Singularity Analysis of a One-Stage Column

A model of a one-stage distillation process for ethylene glycol synthesis is reported by Gehrke and Marquardt [23]. Singularity analysis reveals a codimension 4 singularity for a Damkohler number Da = 0.0247, a heat duty Q/(AHVF) = 0.2871 and feed concentrations xW = 0.4597, xEG = 0.072, xEO = 0.3961, xDEG = 0.072. However, there is no indication yet that there will not exist any higher codimension singularity in addition. Fig. 10.7, left, shows the regions of multiplicity in the vicinity of the codimension 4 singularity in a cross section of the space of parameters. The typical butterfly type singularity can be observed giving rise to a maximum of five steady states. A bifurcation diagram is displayed in Fig. 10.7, right. The bifurcation diagram shows largely the large-scale three branch multiplicity indicating a saddle-node bifurcation, but with some perturbation close to a turning point to result in a region with five steady states. The region of five steady states is however confined to a fairly small parameter interval.

An analysis of the physical reasons for this behavior can be carried out by studying different kinds of models accounting for different physicochemical phenomena. For example, if all the consecutive reactions are neglected, a codimension 4 singularity can also be identified. Hence, the consecutive reaction(s) are not necessary to devise five steady states. They may rather give rise to higher codimension singularities indicating an even more degenerate behavior. This conjecture is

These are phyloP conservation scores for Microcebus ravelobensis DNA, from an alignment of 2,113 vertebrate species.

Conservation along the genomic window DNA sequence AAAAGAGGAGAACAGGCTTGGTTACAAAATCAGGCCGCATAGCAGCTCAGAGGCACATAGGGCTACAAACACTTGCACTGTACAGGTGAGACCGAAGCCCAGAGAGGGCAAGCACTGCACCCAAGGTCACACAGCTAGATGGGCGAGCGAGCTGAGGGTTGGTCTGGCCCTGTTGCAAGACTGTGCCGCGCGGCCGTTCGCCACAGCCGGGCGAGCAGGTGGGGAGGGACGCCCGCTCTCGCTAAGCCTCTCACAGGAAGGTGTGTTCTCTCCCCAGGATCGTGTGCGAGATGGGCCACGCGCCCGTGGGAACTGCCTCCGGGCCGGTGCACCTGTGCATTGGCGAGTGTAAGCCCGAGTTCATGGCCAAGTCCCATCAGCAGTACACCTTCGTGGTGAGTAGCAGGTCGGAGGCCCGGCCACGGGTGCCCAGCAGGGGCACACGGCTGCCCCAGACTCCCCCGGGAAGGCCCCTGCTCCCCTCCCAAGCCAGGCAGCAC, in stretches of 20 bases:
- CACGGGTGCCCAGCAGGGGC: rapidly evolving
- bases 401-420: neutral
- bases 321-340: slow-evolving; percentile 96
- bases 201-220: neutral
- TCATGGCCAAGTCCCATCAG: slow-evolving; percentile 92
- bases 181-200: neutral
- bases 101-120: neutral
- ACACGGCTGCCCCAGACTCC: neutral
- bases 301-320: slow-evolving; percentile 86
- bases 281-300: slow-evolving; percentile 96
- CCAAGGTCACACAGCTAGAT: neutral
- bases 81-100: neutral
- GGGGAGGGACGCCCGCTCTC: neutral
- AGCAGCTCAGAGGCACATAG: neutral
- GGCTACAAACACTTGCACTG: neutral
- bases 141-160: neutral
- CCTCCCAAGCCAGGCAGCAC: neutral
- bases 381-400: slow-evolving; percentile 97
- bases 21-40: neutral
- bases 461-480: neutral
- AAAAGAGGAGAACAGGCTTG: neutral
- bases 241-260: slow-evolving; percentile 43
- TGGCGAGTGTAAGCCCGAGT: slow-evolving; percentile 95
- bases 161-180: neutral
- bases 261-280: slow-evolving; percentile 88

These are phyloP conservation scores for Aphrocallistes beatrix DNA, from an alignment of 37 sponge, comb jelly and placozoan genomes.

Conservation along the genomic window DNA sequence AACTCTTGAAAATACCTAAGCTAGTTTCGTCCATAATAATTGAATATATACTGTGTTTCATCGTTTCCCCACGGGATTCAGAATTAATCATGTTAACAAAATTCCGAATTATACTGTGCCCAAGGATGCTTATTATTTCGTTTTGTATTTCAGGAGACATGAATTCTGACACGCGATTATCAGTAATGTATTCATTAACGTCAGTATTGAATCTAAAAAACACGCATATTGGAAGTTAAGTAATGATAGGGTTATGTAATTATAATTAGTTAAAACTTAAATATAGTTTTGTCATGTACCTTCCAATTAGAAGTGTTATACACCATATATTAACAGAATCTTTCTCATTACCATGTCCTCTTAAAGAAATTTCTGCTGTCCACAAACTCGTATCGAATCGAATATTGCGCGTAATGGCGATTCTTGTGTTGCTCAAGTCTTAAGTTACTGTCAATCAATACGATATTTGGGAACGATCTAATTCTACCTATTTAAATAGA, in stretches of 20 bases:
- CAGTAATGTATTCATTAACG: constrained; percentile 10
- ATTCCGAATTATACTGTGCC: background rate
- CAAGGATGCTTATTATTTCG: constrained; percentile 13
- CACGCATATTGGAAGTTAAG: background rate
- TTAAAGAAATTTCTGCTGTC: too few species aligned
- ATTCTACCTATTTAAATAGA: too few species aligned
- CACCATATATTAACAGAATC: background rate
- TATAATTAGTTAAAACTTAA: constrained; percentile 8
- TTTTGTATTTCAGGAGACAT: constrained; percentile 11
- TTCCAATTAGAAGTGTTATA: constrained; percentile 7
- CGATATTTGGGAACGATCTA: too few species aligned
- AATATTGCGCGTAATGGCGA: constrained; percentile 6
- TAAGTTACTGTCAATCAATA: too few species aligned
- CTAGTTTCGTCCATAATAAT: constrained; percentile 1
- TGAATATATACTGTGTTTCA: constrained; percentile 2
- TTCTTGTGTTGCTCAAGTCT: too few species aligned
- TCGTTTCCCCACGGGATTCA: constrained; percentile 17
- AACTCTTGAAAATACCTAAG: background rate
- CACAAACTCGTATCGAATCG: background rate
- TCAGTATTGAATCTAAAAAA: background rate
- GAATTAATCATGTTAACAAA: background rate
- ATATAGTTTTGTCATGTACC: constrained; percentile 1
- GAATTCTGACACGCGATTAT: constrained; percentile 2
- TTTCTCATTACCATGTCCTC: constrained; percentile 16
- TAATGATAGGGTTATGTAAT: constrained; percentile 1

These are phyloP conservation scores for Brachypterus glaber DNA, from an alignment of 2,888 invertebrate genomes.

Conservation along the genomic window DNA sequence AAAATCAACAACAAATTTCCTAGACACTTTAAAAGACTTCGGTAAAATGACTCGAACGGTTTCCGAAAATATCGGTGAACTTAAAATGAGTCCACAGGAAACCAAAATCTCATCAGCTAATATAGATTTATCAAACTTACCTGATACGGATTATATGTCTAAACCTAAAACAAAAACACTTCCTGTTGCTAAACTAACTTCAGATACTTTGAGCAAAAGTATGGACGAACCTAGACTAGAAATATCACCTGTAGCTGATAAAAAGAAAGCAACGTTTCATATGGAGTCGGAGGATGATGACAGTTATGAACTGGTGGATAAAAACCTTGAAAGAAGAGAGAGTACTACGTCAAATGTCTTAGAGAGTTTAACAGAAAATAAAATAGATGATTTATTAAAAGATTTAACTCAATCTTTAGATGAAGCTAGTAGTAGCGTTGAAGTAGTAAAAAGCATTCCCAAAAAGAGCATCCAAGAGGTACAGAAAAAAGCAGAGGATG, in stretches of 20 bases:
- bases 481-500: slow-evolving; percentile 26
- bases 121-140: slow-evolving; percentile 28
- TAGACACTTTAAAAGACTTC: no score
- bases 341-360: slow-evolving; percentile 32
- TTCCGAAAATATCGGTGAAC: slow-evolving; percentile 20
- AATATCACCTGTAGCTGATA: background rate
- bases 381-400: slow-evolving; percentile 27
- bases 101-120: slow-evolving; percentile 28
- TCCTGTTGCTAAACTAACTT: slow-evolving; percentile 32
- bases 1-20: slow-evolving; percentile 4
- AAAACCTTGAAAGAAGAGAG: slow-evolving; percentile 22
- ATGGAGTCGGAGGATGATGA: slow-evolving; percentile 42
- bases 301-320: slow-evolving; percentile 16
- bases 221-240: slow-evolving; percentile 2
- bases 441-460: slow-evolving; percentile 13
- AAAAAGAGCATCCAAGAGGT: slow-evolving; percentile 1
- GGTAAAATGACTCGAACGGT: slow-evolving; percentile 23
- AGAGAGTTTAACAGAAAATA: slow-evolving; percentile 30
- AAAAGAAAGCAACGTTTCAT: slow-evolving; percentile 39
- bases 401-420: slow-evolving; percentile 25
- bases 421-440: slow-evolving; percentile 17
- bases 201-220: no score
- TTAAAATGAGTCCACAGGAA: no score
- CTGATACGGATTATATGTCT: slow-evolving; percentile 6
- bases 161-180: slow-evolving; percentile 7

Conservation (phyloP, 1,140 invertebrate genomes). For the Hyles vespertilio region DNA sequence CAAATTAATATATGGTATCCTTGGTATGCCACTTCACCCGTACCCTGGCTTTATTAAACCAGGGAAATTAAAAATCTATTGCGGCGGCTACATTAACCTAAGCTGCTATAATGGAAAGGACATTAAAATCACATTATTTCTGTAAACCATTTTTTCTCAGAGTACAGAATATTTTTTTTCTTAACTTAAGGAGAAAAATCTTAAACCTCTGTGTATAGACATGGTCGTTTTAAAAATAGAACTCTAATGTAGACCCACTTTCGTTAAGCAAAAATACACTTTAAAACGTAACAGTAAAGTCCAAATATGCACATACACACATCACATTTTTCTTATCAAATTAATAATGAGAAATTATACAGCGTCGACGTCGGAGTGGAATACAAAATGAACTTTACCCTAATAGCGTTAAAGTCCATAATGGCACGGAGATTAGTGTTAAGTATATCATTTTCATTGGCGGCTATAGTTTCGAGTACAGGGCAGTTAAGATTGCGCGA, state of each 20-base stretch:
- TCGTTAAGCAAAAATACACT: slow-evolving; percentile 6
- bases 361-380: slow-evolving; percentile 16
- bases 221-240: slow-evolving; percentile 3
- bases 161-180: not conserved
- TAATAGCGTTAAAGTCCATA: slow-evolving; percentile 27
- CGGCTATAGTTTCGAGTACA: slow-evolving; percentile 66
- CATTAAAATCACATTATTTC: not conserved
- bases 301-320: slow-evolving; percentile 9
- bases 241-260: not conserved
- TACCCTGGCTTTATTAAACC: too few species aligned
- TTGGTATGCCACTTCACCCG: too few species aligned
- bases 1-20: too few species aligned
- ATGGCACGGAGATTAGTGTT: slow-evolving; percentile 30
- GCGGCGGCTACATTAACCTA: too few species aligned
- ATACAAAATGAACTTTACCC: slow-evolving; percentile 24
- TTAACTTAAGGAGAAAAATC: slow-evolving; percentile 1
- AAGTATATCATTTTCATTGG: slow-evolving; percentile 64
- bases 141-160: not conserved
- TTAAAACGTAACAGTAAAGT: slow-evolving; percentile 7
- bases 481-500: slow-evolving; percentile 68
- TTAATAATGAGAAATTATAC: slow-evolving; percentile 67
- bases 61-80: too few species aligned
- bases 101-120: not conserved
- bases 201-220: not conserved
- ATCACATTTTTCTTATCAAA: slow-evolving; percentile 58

I I maximum of 5 steady-state solutions I I maximum of 3 steady-state solutions I I unique steady-state solution

Fig. 10.7 Singularity set for the ethylene glycol one-stage column (left). Bifurcation diagram for the ethylene glycol one-stage column (right)

backed by the fact that there are up to seven steady states for two consecutive exothermic reactions in a CSTR whereas only three steady states can coexist if just a single exothermic irreversible reaction is considered [9].

The physical reasons for the observed steady state multiplicity can be traced back to the interplay between chemical reaction and vapor-liquid equilibrium if an analysis of the one-stage column is carried out just with the main reaction. The multiplicity is mainly caused by a self-accelerating behavior due to an increasing rate of reaction with increasing conversion. This is due to the increasing boiling temperature of the mixture with increasing conversion, since TBEO < TBW < TBEG. Since only three steady states occur for a single exothermic reaction in a CSTR, the more complex behavior can be attributed to the cooperative effects of reaction and separation. Surprisingly, the heat of reaction does only contribute to the nonlinear behavior to a lesser extent. An analysis with a very small (positive) heat of reaction or even with a negative heat of reaction does not change the qualitative nonlinear behavior.

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